Ready to get your hearing tested? Here's why you may want to bring someone with you

By | February 12, 2019

Good for you. You knew you weren’t hearing as well as you used to and scheduled an appointment with a hearing care professional. Just by taking this small step, you’re already part of a savvy group of people who proactively take charge of their hearing health.

Older couple with hearing aids.
A family member can offer useful input
at a hearing healthcare appointment.

If you’re diagnosed with hearing loss as a result of your upcoming hearing evaluation, you’re likely to hear a lot of new terms. You also might be asked to make some decisions that will impact your health—and your pocketbook. Although hearing evaluations are comfortable, non-invasive procedures and hearing care professionals have your best interests at heart, it’s still advisable to take a family member or loved one along with you to this medical appointment. Here’s why:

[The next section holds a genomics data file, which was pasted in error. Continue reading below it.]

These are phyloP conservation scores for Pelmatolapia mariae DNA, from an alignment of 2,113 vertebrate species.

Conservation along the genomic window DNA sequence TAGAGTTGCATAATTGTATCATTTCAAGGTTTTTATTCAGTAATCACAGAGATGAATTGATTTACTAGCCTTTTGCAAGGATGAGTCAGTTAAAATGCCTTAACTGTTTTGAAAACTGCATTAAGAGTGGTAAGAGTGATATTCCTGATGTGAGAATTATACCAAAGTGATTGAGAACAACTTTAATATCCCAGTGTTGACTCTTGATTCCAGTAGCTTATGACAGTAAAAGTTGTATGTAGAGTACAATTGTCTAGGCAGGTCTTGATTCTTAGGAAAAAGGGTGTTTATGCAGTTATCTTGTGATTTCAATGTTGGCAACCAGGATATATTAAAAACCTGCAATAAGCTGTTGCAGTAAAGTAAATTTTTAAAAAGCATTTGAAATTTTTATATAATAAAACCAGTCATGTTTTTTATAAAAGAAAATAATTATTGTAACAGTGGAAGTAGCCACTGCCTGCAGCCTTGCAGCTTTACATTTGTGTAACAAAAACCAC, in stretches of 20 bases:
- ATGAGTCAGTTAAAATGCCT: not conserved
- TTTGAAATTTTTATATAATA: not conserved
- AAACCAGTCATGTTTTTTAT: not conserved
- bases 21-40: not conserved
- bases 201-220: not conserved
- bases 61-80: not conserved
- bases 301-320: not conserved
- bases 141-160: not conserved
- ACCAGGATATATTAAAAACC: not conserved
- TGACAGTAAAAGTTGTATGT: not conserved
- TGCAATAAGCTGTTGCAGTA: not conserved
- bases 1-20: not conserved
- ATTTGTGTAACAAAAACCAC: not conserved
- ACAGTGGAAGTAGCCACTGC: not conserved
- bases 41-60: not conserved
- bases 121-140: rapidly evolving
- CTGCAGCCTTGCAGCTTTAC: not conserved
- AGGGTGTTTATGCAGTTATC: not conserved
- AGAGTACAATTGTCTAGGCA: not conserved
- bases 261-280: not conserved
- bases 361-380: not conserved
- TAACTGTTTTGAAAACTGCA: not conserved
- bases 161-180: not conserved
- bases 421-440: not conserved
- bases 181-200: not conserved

Hearing loss impacts the whole family

Have you considered how your hearing issues are affecting relationships with your family and friends? Asking your significant other to accompany you provides an opportunity for them to voice their thoughts and feelings, too. You may be surprised what they’ve been thinking. The insights they share at your appointment may help you and your hearing care professional better customize your treatment plan.

Many people postpone having their hearing tested because they think no one else is impacted by their hearing loss. In fact, studies have shown that untreated hearing loss negatively impacts relationships. Consider these findings from a 2009 survey of 1,500 people with hearing loss:

  • 44% said relationships with their partner, friends or family had suffered because they can’t hear well,
  • 34% said they had lost touch with friends or seen their marriage end due to communication issues involving hearing loss,
  • 69% said their hearing loss interferes with their ability to participate in everyday conversations, resulting in 52% saying they felt left out of social situations.

There’s a lot to know about hearing aids